Establishing a FHDN

As part of the “Breaking Barriers to Health Data” initiative (18), the World Economic Forum (WEF) published a whitepaper articulating the necessary steps to build an effective FHDN. The creation of FHDNs was found to require three core constituents to be in place; economics, governance, and technology, split between eight sequential steps (19). Notably, only two of these steps are focused on technical needs and standards i.e., structuring the data and API deployment; however this should not be underestimated, as the usability of FHDNs are limited if data and metadata interoperability (e.g., harmonization of data concepts, structures, or ontologies) is not addressed. The preceding six steps focus on relationship building i.e., trust, and policy. Alignment of incentives and recognition of available resources help to define FHDN scope, and a governance model specific to the FHDN will address common operating standards relating to inclusion criteria of data, intellectual property and responsibilities. The creation of a governance model may require substantial resources for the technical, legal, and leadership alignment within and between organizations. This should ensure patient trust, ethical use of sensitive data and trustworthiness between members before a FHDN consortium can be operationalized.

The establishment of FHDNs was recognized to offer economic return on investment in terms of diagnostic, clinical, clinical trials, and personal benefits. Although the incentivization from the economic value of these will vary between different countries, their societal value, as measurable through improved quality of life, productivity, and lifestyle of individual citizens, potentially resulting in a decreased burden on healthcare, is common to all countries.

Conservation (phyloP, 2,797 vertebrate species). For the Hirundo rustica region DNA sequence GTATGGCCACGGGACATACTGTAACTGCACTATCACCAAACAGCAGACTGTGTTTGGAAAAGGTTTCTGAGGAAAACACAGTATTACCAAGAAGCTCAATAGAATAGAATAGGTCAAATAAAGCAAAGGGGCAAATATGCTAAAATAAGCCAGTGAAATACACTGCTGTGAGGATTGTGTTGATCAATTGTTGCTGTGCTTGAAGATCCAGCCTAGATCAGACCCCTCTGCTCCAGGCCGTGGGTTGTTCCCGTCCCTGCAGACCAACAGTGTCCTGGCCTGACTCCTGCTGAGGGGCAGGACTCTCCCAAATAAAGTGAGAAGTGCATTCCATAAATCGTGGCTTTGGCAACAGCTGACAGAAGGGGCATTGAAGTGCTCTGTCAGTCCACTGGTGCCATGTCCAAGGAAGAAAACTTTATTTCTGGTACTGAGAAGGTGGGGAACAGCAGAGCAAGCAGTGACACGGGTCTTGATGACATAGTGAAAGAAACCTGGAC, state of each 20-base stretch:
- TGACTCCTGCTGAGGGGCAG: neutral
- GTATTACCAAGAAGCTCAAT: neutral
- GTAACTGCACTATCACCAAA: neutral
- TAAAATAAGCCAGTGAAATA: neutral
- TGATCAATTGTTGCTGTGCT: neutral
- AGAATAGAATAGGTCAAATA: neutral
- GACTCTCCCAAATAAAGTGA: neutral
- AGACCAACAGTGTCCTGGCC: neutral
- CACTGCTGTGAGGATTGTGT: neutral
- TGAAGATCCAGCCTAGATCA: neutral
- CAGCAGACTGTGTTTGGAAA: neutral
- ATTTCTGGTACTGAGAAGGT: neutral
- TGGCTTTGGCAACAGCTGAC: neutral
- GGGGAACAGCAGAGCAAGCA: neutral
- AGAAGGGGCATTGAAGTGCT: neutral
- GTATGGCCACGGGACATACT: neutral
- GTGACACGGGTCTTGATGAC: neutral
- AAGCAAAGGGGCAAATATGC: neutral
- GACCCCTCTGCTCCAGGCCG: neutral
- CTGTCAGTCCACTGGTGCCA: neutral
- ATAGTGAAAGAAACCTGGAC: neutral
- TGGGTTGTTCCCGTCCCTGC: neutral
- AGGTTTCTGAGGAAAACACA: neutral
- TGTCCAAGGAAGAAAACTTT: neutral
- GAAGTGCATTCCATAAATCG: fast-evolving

Operating a FHDN

Once a FHDN has been established, the focus must switch to its operation, with its own set of requirements, specifically relating to delivering and maintaining infrastructure, cybersecurity, implementation and enforcement of governance and standards, and management of data (see Figure 1). Lightweight infrastructure that is compatible with potentially unreliable, slow and overwhelmed network connections (12), is a requirement for nodes to be able to exchange queries and execute algorithms, for example APIs set up when establishing the FHDN, the last step in the WEF eight-step guide (19), which must be maintained throughout the FHDN's life-cycle. Protection of sensitive difficult-to-obtain health data sets through Cybersecurity and privacy enhancing technologies, including network protection and robust authentication and authorization, is needed to verify nodes and potentially varying levels of access control. Encryption prior to accessing data may be needed depending on the sensitivity and anonymity of the data. Whilst in principle cybersecurity can be managed by each node separately, there is a need to mitigate the risk of differing levels of cybersecurity at each node and engender trust, which can be accomplished by an orchestrator.